The term White Privilege has been defined on many levels. It’s not new. What is new is the amount of air time that it is now getting in print, cable TV and social media.
The term “White Privilege” was mostly used in the 1960s, within the ivory towers of Law Schools, Departments of Social Sciences, progressive Schools of Education and Psychology. The term, definitions and research was mostly generated by scholars presenting findings to each other.
To use the term outside of conferences, colloquia and/or workshops was taboo, at minimum, risking being accused or labeled as being non-American, communist and/or a far-left liberal. As for politicians, to hint of such terms meant to lose White votes. So why dedicate five articles to a controversial subject that may create angst, discomfort and even cause readers of the website to turn off its vision and mission?
Because America, from its inception, is laden with a history of the delusion of white supremacy. That is, that “whiteness” is the default standard of American society, culture, politics and power. The belief of its superiority demonstrated by overt, covert, aversive and institutional forms of racism, eugenics (race science) and fought for from 1861 to 1865, Jim Crow Laws, Civil Rights Act of 1866, 13th, 14th and 15th Amendments, Civil Rights Act of 1871, Civil Rights Act of 1964, Voting Rights Act of 1965 and Civil Rights Act of 1968.
Ultimately, and central to this argument, is that White Supremacy, White Privilege, White Entitlement, Mater Race and all forms of racism are anti American Democracy because of the Declaration of Independence, Constitution, Bill of Rights and the Rule of Law. The history of authenticating and amplifying Democracy for all Americans has been the major historical theme that has lingered from generation to generation and its greatest existential internal threat.
The vision, mission and guiding principles of American Democracy are in unequivocal opposition to the “equal but separate” ideology and delusion that “Whiteness” is the default “race”, standard and epicenter for American society and culture.
Democracy has been, and continuous to be, the central opposing force to racism, and continuous to be the best hope of enhancing the quality of life for all of us. Democracy remains the core, spine and soul.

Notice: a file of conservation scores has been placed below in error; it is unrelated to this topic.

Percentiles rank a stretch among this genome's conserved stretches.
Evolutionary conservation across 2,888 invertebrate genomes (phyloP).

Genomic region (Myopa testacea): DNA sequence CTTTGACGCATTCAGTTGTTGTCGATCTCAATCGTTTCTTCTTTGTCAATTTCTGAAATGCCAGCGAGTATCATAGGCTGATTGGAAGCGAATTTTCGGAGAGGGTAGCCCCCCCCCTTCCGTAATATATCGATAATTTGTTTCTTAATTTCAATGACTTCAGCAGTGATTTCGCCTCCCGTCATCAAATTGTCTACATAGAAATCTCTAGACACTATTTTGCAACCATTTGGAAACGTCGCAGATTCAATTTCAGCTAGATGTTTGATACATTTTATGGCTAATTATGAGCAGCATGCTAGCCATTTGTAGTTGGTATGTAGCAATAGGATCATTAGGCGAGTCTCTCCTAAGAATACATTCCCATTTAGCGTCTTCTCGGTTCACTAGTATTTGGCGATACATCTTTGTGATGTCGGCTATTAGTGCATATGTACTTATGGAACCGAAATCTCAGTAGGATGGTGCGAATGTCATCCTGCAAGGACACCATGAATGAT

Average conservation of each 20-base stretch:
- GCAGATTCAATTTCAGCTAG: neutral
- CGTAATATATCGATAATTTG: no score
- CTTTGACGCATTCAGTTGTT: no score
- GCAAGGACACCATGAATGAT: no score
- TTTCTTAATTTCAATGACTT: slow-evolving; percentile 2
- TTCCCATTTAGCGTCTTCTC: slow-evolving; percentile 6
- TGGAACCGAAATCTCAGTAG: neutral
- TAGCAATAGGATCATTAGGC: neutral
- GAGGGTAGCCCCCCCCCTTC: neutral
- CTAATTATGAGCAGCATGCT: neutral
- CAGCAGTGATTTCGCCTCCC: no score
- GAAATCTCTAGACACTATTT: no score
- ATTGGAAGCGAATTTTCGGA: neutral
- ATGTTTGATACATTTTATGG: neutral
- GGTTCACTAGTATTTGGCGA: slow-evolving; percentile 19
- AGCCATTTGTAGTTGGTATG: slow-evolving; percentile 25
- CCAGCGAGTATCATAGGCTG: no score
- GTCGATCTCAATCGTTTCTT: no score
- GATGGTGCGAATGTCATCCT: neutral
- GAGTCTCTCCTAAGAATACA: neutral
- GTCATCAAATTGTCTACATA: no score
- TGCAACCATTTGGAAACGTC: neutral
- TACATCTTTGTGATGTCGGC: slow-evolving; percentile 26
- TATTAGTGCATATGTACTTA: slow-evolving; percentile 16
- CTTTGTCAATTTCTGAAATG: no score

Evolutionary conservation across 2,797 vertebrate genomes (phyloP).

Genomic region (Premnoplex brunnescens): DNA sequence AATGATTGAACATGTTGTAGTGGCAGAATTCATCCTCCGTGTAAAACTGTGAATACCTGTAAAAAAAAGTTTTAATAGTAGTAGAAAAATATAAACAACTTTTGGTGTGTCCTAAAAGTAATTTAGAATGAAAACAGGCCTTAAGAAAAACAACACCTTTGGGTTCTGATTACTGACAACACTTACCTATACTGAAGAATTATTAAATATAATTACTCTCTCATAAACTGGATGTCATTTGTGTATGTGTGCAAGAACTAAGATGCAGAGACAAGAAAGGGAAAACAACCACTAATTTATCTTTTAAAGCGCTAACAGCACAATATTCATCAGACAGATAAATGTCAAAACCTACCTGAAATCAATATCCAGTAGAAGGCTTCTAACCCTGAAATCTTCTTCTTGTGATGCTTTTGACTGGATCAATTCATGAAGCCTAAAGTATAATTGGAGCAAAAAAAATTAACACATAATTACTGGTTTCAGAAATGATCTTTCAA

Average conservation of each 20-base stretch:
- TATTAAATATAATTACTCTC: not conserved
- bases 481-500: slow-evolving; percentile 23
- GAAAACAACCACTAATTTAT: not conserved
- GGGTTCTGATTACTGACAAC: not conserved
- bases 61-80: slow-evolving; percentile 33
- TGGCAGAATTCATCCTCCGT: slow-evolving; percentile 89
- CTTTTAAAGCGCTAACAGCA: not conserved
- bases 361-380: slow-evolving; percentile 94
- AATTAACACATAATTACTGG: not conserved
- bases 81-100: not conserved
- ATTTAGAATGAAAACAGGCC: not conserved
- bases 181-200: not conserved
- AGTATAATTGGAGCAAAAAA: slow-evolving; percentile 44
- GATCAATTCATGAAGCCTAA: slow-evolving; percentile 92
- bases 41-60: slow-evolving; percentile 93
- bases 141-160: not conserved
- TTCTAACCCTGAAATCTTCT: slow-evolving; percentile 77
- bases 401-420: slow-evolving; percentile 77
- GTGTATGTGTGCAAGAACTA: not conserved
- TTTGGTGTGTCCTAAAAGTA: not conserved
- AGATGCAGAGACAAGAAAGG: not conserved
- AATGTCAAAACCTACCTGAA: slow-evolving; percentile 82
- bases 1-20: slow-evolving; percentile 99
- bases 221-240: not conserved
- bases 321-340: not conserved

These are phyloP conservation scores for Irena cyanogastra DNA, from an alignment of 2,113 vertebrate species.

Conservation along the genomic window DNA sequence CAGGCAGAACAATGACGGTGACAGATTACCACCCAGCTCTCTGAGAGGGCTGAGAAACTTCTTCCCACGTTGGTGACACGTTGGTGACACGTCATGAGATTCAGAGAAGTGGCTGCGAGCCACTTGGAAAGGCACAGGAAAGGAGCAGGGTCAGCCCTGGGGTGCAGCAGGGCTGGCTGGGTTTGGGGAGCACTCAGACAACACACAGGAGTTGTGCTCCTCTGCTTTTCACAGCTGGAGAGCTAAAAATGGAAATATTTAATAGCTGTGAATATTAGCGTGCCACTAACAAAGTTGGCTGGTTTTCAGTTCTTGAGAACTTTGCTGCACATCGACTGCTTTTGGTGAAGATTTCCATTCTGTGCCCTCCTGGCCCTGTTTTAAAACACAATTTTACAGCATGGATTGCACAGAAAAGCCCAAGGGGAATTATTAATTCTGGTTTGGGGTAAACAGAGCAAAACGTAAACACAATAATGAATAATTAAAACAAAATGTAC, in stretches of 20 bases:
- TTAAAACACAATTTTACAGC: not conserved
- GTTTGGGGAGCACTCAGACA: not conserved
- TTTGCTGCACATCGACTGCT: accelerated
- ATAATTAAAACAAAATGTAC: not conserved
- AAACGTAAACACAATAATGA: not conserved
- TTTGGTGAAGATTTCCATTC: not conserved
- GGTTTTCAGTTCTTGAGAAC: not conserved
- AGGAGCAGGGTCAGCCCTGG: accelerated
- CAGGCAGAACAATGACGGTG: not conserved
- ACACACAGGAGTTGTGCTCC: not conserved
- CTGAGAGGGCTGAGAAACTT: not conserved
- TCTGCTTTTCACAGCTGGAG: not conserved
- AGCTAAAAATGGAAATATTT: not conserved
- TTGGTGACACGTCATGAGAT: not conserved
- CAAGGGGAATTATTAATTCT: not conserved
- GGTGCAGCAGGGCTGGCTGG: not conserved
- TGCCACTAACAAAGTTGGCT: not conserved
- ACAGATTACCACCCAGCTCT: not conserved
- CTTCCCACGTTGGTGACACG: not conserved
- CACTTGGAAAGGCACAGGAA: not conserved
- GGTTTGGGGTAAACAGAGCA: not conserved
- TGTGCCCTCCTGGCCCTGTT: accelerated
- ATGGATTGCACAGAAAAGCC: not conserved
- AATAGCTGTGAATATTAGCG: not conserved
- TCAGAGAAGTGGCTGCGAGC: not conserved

But to continue to authenticate the noble objectives of Democracy, we need to be honest about our history. That is, it’s accredited strengths and flaws. History, in order to be trustworthy, must be credible, based on the pursuit of the truth. Without historical authenticity, the tools that history can provide – to teach, to make visible oppressed people and their counterstories, to acknowledge the depth and breadth of multigenerational trauma, to forewarn, even to heal – are made invisible.
Our citizenship beckons us to lean into the discomfort of critically acknowledging the most difficult chapters of American history without pretense, denial or revision. Our citizenship requires to deal with our history with veracity and boldness.
We can’t have a civil conversation about -isms and phobias if we don’t acknowledge all of the roots, insidious branches and poisonous fruit. The goal is not to blame or shame but to authenticate and affirm who we say we are as a society in the 21st Century and no longer defend the indefensible, and most important, not to repeat the multigenerational trauma that still lingers.
To be clear, the term “White Entitlement and White Privilege” should not be thought to be the same as violent “White Extremism via manifestos and ideologies targeting people of color, immigrants and those considered “different”. However, believing to be entitled and privileged can result in justification for oppressing the rights of others deemed to be not entitled and privileged. The very words “Master Race”, “White Supremacy”, “Entitlement”, “Privilege”, indicate status, dominance, power and control.